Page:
• How long the baby will stay in hospital. A minimum of 3-4 days for observation. If a baby is showing signs of withdrawal then their length of stay will depend on the clinical need of the baby;
  • How long Mum may need to be supported on the ward;
  • The arrangements for the immediate protection of the baby if it is considered that there are serious risks posed from parental alcohol consumption, substance misuse; mental ill health and/or domestic abuse/violence. Consideration should be given to the use of hospital security; informing the Police;
  • The risk of potential abduction of the baby from the hospital particularly where it is planned to remove the baby at birth;
  • How parents can be supported to access the Court Hearing while at hospital if it is virtual (location, private room, etc.);
  • The plan for contact between mother, father, extended family and the baby whilst in hospital. Consideration to be given to the supervision of contact – for example whether contact supervisors need to be employed. This is particularly important when there are risks posed by registered sex offenders as this needs careful planning and supervision;
  • Consideration of any risks to the baby in relation to breastfeeding e.g. HIV status of the mother; medication being taken by the mother which is contraindicated in relation to breastfeeding;
  • The plan for the baby upon discharge that will be under the auspices of Care Proceedings, e.g. discharge to parent/extended family members; mother and baby foster placement; foster care, supported accommodation. The parents should be involved in the logistics of baby’s removal from the ward if this is assessed to be safe and appropriate;
  • Consideration should be given to whether or not North West Ambulance Service NHS Trust should be notified to facilitate safe transfer to hospital and effective communication with partner agencies. Information sharing should include an assessment of risk including violence and aggression. Please contact 01228 403000 or 01204 498400 to speak to the NWAS Safeguarding Team;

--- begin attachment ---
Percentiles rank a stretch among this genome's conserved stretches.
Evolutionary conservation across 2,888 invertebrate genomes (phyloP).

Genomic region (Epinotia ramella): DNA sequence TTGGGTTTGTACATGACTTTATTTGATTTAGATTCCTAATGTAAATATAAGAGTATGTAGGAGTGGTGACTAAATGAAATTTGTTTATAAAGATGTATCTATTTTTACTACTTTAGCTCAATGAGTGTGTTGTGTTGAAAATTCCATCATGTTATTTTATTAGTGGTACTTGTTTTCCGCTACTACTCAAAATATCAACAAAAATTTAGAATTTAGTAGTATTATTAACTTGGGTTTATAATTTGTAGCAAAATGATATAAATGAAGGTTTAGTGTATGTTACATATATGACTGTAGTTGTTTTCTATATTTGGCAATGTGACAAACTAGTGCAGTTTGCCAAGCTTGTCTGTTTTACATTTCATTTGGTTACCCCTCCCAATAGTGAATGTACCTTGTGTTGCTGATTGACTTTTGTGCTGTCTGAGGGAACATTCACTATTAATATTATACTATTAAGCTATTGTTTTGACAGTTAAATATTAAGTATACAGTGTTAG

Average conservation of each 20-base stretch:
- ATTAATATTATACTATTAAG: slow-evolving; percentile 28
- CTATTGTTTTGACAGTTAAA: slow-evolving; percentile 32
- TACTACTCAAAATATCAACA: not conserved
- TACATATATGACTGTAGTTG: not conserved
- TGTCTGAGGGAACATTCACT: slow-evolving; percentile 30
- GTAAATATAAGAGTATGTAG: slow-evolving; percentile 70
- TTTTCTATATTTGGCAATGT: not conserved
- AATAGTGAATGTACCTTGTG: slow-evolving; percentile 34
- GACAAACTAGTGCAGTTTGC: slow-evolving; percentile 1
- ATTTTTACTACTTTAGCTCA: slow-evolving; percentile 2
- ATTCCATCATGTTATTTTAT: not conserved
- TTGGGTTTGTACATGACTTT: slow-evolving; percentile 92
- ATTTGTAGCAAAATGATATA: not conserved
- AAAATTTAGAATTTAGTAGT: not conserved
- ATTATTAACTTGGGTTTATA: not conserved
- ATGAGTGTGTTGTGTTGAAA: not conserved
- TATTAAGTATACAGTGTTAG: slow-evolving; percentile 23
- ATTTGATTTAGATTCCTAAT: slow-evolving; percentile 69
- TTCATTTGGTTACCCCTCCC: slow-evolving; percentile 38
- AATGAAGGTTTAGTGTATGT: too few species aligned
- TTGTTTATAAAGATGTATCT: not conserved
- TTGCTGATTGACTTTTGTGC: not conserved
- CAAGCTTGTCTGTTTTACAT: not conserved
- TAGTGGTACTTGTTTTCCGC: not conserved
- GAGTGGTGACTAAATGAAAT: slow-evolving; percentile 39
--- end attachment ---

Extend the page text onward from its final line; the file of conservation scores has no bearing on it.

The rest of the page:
• Contingency plans should also be in place in the event of a sudden change in circumstances;
  • Who to contact should the baby be born out of hours;
  • The Children’s Out of Hours Service should also be notified of the birth and plans for the baby.

The hospital midwives should inform Children’s Social Care of the birth of the baby as soon as possible (ideally the allocated Social Worker will be informed once the expectant mother is admitted in established labour).

In cases where legal action is proposed or where the unborn child has been the subject of a Child Protection Plan, the allocated Lead Social Worker should visit the hospital on the next working day following the birth. The Lead Social Worker should meet with relevant maternity staff prior to meeting with the mother and baby to gather information and consider whether there are any changes needed to the discharge and protection plan. The midwife with access to the health records should record a brief note of the Social Worker’s visit on the child’s medical notes, which should include the time, key points of the discussion, agreements and social work contact details. The Lead Social Worker should visit the baby and parents on the ward in accordance with the agreed child protection plan and birth plan.

Ward staff should keep a daily record of any visitors to the child and details of any concerns that emerge whilst on the ward. This could be important information for child protection planning or evidence needed for care proceedings.

If the baby is the subject of a Child Protection Plan, a Core Group discharge meeting should be held to draw up a detailed plan prior to the baby’s discharge home as per child protection planning arrangements.